Ghostly creature spotted 27,000ft inside the Mariana Trench is the deepest fish ever seen
Located deep within the Pacific ocean, the Mariana Trench is a scar in the Earth’s crusts. It’s the deepest and most remote place on Earth and is home to the weirdest and wonderful creatures known to man.
One such creature is the snailfish, a bizarre, ‘ghostly’ creature with a tadpole-like body, large head, small eyes and no scales. In December 2014, video footage captured evidence of two types of snailfish, one being spotted some 26,722ft (8,145 metres) in the depths of the trench. Now, a team of Japanese marine biologists has caught a fish swimming even deeper.
The latest footage was captured during a research cruise commissioned by the Japan Agency for Marine-Earth Science and Technology (JAMSTEC) on board the vessel Kairei. The team placed a compact hadal-lander fitted with 4K cameras at depths of 24,600ft (7,498 metres) and 26,830ft (8,178 metres) in the Mariana Trench. Mackerel was placed in front of the lander as bait.
At both sites, the first organisms that appeared were amphipods which fed on the mackerel for a few hours. At 24,600ft, a species of snailfish first appeared three hours and 37 minutes after the lander was placed. A giant amphipod was also seen on the video recorded at this depth.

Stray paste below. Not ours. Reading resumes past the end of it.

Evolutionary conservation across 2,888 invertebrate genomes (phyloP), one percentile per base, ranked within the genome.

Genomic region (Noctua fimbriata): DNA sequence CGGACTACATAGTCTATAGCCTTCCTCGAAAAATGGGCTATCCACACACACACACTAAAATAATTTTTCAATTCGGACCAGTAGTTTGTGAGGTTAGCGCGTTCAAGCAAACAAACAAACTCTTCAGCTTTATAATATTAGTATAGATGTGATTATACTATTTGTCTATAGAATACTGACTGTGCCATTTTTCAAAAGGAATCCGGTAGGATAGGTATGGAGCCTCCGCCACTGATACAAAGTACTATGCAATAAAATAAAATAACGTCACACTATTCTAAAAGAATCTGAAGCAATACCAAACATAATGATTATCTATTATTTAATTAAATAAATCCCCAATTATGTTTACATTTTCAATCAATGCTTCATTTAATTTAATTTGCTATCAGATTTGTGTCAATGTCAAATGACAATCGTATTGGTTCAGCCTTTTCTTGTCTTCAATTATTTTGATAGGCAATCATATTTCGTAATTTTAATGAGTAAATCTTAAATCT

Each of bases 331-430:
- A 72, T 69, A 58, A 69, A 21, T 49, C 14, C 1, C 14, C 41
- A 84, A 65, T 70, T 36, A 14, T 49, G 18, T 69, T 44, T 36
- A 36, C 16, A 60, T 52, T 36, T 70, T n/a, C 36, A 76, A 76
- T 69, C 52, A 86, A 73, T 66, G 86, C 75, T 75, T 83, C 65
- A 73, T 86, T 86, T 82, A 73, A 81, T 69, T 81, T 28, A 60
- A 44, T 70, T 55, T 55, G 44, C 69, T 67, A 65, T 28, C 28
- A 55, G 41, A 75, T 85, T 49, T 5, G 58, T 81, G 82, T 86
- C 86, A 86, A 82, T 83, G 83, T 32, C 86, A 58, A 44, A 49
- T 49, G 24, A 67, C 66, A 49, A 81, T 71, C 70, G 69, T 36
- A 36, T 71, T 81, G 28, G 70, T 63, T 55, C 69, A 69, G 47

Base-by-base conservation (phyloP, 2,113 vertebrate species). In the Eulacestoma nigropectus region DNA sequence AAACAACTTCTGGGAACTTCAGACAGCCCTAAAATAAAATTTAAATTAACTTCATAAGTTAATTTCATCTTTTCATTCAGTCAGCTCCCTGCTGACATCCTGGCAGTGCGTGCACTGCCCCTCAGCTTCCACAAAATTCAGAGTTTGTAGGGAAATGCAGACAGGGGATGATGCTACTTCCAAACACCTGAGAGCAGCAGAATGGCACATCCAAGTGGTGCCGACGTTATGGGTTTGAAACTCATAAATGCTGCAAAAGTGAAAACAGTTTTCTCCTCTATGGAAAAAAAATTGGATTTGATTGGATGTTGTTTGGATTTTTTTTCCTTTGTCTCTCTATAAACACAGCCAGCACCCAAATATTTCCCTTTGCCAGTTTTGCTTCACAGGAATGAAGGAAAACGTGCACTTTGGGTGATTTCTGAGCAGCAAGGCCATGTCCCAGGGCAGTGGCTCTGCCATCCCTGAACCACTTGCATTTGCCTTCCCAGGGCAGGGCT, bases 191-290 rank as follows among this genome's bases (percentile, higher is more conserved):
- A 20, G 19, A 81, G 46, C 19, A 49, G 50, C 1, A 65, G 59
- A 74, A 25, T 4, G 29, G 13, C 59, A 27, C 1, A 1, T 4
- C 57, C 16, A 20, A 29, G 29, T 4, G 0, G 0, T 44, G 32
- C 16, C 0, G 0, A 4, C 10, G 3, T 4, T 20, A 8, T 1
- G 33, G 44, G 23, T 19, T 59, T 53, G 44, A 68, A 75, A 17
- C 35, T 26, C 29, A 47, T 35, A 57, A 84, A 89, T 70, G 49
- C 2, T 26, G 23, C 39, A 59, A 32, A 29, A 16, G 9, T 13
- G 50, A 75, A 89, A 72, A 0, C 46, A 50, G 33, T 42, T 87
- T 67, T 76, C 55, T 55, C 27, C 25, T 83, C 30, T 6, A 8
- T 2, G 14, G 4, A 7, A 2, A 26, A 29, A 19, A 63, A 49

At the deeper, 26,830ft lander, a swimming snailfish was captured around 17 hours and 37 minutes after the lander was dropped. Based on its shape, this snailfish seems to be the same species observed at higher site hours earlier.
The depth was determined by conductivity, temperature and pressure (CTD) sensor installed on a lander and this sighting, at such depths, exceeds the previous record of the deepest fish ever spotted.
The first Mariana snailfish spotted in 2014 was seen at depths of 26,500ft with the second, dubbed the Ethereal snailfish, being captured at 26,722ft (8,145 metres). It is believed the snailfish found during this latest cruise is a type of Mariana snailfish.
“Deep-sea organisms and their ecosystems have attracted great scientific interest; however, extremely high pressure in deep-sea trenches has prevented sampling as well as video recordings,” said the JAMSTEC team.
“[We will now] continue investigations of hadal organisms, attempting to collect samples for analyses to better understand the population density of the organisms and the food chain at water depths below 8,000 metres.”
This research cruise was carried out in collaboration with the Japan Broadcasting Corporation (NHK) in May 2017. Full video footage of the deepest recorded fish will be presented at the Deep Ocean exhibition at the National Museum of Nature and Science in Tokyo from August 28.